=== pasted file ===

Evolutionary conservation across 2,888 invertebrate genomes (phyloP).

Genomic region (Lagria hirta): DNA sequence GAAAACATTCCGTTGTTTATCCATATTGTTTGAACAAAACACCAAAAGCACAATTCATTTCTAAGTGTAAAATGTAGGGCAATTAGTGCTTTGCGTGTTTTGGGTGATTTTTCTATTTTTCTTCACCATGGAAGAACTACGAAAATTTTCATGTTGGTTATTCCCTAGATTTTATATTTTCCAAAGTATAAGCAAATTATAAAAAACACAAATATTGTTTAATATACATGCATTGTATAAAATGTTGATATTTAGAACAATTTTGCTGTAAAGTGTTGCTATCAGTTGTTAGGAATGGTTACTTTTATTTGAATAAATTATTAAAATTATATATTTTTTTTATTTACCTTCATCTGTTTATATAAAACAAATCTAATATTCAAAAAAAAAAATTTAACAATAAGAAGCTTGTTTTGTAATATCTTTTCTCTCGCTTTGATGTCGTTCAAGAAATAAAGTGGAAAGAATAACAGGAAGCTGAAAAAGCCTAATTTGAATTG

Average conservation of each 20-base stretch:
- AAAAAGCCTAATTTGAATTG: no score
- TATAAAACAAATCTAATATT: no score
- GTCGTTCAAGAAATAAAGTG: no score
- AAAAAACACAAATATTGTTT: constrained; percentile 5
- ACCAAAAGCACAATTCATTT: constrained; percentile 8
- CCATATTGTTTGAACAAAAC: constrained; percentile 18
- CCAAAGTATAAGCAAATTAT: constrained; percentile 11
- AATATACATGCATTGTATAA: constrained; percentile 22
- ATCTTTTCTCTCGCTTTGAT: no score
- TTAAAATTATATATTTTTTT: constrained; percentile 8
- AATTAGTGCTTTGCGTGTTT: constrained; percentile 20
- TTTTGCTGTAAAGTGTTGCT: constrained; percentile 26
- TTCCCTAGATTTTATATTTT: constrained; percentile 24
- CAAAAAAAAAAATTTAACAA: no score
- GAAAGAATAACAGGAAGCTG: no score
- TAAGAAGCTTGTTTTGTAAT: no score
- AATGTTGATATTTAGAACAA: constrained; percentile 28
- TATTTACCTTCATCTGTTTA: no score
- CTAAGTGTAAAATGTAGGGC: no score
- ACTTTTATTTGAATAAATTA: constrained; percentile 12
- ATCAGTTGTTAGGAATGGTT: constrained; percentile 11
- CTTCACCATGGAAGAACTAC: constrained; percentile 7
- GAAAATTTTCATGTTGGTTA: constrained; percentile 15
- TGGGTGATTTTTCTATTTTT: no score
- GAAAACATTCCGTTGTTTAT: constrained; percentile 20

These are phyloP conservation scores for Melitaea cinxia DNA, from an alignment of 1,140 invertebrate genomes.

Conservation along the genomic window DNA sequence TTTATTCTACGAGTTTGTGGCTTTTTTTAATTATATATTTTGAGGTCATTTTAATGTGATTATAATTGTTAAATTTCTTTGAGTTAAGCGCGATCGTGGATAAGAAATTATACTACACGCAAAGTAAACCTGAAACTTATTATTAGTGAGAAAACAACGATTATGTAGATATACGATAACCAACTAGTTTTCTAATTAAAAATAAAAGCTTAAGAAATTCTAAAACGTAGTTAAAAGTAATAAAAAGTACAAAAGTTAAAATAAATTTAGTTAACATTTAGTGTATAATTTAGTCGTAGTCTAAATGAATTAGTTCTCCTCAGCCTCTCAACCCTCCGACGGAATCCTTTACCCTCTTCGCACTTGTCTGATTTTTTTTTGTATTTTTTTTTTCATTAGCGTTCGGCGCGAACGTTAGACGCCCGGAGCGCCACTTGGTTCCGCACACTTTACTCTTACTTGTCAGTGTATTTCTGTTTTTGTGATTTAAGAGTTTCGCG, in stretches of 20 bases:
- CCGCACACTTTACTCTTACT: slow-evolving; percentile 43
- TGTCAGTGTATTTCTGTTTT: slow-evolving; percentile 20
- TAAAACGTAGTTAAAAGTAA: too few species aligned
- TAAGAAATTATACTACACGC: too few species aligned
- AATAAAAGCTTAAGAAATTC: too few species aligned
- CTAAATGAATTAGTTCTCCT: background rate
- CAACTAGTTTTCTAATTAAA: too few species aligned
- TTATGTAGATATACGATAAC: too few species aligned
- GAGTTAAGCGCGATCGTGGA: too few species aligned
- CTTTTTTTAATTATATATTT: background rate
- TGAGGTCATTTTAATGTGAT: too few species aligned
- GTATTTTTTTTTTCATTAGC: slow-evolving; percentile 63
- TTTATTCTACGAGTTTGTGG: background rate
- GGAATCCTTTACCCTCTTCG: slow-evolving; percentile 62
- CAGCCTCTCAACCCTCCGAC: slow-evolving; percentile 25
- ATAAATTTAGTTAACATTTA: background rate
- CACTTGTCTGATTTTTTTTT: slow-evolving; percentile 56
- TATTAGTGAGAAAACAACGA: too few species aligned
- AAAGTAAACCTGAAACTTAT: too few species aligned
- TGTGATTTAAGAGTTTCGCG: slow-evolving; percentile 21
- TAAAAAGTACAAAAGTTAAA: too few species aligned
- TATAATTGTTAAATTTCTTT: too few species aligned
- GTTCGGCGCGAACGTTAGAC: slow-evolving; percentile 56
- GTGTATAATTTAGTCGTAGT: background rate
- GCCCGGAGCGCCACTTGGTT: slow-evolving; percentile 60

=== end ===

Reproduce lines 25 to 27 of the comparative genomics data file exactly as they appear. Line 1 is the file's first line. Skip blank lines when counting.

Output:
- CTTCACCATGGAAGAACTAC: constrained; percentile 7
- GAAAATTTTCATGTTGGTTA: constrained; percentile 15
- TGGGTGATTTTTCTATTTTT: no score